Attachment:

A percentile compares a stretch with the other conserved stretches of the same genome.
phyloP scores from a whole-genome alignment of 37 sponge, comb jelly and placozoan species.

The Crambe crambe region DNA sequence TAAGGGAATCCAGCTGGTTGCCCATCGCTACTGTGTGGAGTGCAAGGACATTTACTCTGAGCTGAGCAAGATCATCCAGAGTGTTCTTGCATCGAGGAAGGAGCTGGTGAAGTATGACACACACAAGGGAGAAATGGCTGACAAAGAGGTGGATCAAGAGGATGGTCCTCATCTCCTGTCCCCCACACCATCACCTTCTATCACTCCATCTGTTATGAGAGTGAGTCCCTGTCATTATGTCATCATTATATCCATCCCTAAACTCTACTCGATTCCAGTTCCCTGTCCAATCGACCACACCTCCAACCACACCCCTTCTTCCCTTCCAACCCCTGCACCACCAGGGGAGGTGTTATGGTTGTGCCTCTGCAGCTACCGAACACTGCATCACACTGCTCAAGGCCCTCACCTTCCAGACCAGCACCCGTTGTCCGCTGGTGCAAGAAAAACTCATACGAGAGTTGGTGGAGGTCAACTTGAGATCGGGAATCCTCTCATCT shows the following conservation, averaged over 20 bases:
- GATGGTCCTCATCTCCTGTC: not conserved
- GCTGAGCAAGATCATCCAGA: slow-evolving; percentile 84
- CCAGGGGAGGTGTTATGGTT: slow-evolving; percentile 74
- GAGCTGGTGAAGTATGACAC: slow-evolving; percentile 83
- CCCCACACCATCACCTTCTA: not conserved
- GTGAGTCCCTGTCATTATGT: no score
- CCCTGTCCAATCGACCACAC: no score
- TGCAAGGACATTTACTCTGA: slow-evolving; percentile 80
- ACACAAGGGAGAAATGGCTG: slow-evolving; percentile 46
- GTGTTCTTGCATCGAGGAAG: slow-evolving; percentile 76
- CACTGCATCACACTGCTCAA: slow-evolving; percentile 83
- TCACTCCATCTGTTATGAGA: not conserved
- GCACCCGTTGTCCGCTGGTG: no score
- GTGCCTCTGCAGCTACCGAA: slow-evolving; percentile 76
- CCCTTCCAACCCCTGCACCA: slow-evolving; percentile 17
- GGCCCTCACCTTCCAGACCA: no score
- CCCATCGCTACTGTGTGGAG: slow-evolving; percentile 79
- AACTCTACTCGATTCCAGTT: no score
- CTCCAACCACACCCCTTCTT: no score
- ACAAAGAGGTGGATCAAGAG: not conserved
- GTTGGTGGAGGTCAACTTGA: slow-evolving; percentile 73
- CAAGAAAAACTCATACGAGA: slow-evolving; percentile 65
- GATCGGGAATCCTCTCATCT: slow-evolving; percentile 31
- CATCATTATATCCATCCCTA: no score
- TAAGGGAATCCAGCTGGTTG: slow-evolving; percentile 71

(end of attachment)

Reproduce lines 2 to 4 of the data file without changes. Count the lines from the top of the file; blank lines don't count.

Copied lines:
phyloP scores from a whole-genome alignment of 37 sponge, comb jelly and placozoan species.

The Crambe crambe region DNA sequence TAAGGGAATCCAGCTGGTTGCCCATCGCTACTGTGTGGAGTGCAAGGACATTTACTCTGAGCTGAGCAAGATCATCCAGAGTGTTCTTGCATCGAGGAAGGAGCTGGTGAAGTATGACACACACAAGGGAGAAATGGCTGACAAAGAGGTGGATCAAGAGGATGGTCCTCATCTCCTGTCCCCCACACCATCACCTTCTATCACTCCATCTGTTATGAGAGTGAGTCCCTGTCATTATGTCATCATTATATCCATCCCTAAACTCTACTCGATTCCAGTTCCCTGTCCAATCGACCACACCTCCAACCACACCCCTTCTTCCCTTCCAACCCCTGCACCACCAGGGGAGGTGTTATGGTTGTGCCTCTGCAGCTACCGAACACTGCATCACACTGCTCAAGGCCCTCACCTTCCAGACCAGCACCCGTTGTCCGCTGGTGCAAGAAAAACTCATACGAGAGTTGGTGGAGGTCAACTTGAGATCGGGAATCCTCTCATCT shows the following conservation, averaged over 20 bases:
- GATGGTCCTCATCTCCTGTC: not conserved